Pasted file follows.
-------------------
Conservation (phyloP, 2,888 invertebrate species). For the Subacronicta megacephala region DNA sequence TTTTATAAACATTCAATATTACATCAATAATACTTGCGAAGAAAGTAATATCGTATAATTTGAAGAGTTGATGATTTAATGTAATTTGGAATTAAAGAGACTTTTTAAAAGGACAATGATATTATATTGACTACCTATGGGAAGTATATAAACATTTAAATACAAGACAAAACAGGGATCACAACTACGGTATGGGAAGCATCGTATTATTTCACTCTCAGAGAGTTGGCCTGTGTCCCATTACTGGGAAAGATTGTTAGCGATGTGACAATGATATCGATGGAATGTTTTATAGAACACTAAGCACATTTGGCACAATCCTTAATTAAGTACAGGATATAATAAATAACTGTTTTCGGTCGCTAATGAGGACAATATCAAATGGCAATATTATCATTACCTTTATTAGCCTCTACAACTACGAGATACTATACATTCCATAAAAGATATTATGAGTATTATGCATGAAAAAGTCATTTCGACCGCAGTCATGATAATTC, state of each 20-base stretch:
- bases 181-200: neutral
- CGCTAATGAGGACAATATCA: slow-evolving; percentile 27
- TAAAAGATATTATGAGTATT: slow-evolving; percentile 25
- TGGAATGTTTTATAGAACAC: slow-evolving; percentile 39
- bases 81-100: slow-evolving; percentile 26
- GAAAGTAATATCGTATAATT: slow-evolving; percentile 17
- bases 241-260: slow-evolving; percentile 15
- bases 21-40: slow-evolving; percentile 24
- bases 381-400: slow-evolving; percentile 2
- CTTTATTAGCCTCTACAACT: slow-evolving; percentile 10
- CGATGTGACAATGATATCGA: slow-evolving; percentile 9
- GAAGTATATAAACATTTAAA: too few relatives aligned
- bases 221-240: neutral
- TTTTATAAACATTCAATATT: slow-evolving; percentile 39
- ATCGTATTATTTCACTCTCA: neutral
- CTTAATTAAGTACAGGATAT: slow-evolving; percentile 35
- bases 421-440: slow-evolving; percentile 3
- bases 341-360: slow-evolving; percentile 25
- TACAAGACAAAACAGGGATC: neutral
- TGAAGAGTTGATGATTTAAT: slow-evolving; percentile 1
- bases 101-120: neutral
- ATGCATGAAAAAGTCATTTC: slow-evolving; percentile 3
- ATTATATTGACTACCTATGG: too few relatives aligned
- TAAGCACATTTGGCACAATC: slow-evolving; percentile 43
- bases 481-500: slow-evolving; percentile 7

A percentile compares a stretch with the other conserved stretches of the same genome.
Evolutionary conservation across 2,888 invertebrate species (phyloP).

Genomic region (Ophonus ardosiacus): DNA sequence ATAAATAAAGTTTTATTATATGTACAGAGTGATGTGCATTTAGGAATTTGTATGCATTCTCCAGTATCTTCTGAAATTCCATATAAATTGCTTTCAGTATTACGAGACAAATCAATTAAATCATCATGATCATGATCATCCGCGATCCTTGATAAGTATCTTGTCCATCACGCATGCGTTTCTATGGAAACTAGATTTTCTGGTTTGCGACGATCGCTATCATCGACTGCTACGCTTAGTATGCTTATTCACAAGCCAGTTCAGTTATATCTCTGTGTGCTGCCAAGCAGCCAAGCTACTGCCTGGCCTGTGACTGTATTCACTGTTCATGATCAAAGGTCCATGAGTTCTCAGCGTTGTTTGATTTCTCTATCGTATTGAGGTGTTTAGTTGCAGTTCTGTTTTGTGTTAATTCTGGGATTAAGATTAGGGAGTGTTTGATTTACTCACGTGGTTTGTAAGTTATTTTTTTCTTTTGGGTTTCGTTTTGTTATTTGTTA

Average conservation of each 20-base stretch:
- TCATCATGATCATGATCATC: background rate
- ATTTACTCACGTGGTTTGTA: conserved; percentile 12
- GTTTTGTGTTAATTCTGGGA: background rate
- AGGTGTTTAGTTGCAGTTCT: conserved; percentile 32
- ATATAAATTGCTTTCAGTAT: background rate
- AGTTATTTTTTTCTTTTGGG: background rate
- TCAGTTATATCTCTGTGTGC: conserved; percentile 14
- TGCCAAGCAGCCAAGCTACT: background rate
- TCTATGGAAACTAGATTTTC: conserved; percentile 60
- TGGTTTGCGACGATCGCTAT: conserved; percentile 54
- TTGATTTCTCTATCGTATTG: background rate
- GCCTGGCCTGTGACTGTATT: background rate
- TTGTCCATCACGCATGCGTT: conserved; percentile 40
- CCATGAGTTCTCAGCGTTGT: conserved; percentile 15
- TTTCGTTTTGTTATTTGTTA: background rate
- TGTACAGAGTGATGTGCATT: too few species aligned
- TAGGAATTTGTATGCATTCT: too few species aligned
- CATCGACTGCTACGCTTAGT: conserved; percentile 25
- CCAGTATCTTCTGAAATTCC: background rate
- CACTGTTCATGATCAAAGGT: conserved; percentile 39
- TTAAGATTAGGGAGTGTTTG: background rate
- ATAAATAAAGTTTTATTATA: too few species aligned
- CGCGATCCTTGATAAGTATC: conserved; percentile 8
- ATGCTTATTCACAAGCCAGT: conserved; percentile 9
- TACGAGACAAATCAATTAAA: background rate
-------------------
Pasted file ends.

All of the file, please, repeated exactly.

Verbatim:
Conservation (phyloP, 2,888 invertebrate species). For the Subacronicta megacephala region DNA sequence TTTTATAAACATTCAATATTACATCAATAATACTTGCGAAGAAAGTAATATCGTATAATTTGAAGAGTTGATGATTTAATGTAATTTGGAATTAAAGAGACTTTTTAAAAGGACAATGATATTATATTGACTACCTATGGGAAGTATATAAACATTTAAATACAAGACAAAACAGGGATCACAACTACGGTATGGGAAGCATCGTATTATTTCACTCTCAGAGAGTTGGCCTGTGTCCCATTACTGGGAAAGATTGTTAGCGATGTGACAATGATATCGATGGAATGTTTTATAGAACACTAAGCACATTTGGCACAATCCTTAATTAAGTACAGGATATAATAAATAACTGTTTTCGGTCGCTAATGAGGACAATATCAAATGGCAATATTATCATTACCTTTATTAGCCTCTACAACTACGAGATACTATACATTCCATAAAAGATATTATGAGTATTATGCATGAAAAAGTCATTTCGACCGCAGTCATGATAATTC, state of each 20-base stretch:
- bases 181-200: neutral
- CGCTAATGAGGACAATATCA: slow-evolving; percentile 27
- TAAAAGATATTATGAGTATT: slow-evolving; percentile 25
- TGGAATGTTTTATAGAACAC: slow-evolving; percentile 39
- bases 81-100: slow-evolving; percentile 26
- GAAAGTAATATCGTATAATT: slow-evolving; percentile 17
- bases 241-260: slow-evolving; percentile 15
- bases 21-40: slow-evolving; percentile 24
- bases 381-400: slow-evolving; percentile 2
- CTTTATTAGCCTCTACAACT: slow-evolving; percentile 10
- CGATGTGACAATGATATCGA: slow-evolving; percentile 9
- GAAGTATATAAACATTTAAA: too few relatives aligned
- bases 221-240: neutral
- TTTTATAAACATTCAATATT: slow-evolving; percentile 39
- ATCGTATTATTTCACTCTCA: neutral
- CTTAATTAAGTACAGGATAT: slow-evolving; percentile 35
- bases 421-440: slow-evolving; percentile 3
- bases 341-360: slow-evolving; percentile 25
- TACAAGACAAAACAGGGATC: neutral
- TGAAGAGTTGATGATTTAAT: slow-evolving; percentile 1
- bases 101-120: neutral
- ATGCATGAAAAAGTCATTTC: slow-evolving; percentile 3
- ATTATATTGACTACCTATGG: too few relatives aligned
- TAAGCACATTTGGCACAATC: slow-evolving; percentile 43
- bases 481-500: slow-evolving; percentile 7

A percentile compares a stretch with the other conserved stretches of the same genome.
Evolutionary conservation across 2,888 invertebrate species (phyloP).

Genomic region (Ophonus ardosiacus): DNA sequence ATAAATAAAGTTTTATTATATGTACAGAGTGATGTGCATTTAGGAATTTGTATGCATTCTCCAGTATCTTCTGAAATTCCATATAAATTGCTTTCAGTATTACGAGACAAATCAATTAAATCATCATGATCATGATCATCCGCGATCCTTGATAAGTATCTTGTCCATCACGCATGCGTTTCTATGGAAACTAGATTTTCTGGTTTGCGACGATCGCTATCATCGACTGCTACGCTTAGTATGCTTATTCACAAGCCAGTTCAGTTATATCTCTGTGTGCTGCCAAGCAGCCAAGCTACTGCCTGGCCTGTGACTGTATTCACTGTTCATGATCAAAGGTCCATGAGTTCTCAGCGTTGTTTGATTTCTCTATCGTATTGAGGTGTTTAGTTGCAGTTCTGTTTTGTGTTAATTCTGGGATTAAGATTAGGGAGTGTTTGATTTACTCACGTGGTTTGTAAGTTATTTTTTTCTTTTGGGTTTCGTTTTGTTATTTGTTA

Average conservation of each 20-base stretch:
- TCATCATGATCATGATCATC: background rate
- ATTTACTCACGTGGTTTGTA: conserved; percentile 12
- GTTTTGTGTTAATTCTGGGA: background rate
- AGGTGTTTAGTTGCAGTTCT: conserved; percentile 32
- ATATAAATTGCTTTCAGTAT: background rate
- AGTTATTTTTTTCTTTTGGG: background rate
- TCAGTTATATCTCTGTGTGC: conserved; percentile 14
- TGCCAAGCAGCCAAGCTACT: background rate
- TCTATGGAAACTAGATTTTC: conserved; percentile 60
- TGGTTTGCGACGATCGCTAT: conserved; percentile 54
- TTGATTTCTCTATCGTATTG: background rate
- GCCTGGCCTGTGACTGTATT: background rate
- TTGTCCATCACGCATGCGTT: conserved; percentile 40
- CCATGAGTTCTCAGCGTTGT: conserved; percentile 15
- TTTCGTTTTGTTATTTGTTA: background rate
- TGTACAGAGTGATGTGCATT: too few species aligned
- TAGGAATTTGTATGCATTCT: too few species aligned
- CATCGACTGCTACGCTTAGT: conserved; percentile 25
- CCAGTATCTTCTGAAATTCC: background rate
- CACTGTTCATGATCAAAGGT: conserved; percentile 39
- TTAAGATTAGGGAGTGTTTG: background rate
- ATAAATAAAGTTTTATTATA: too few species aligned
- CGCGATCCTTGATAAGTATC: conserved; percentile 8
- ATGCTTATTCACAAGCCAGT: conserved; percentile 9
- TACGAGACAAATCAATTAAA: background rate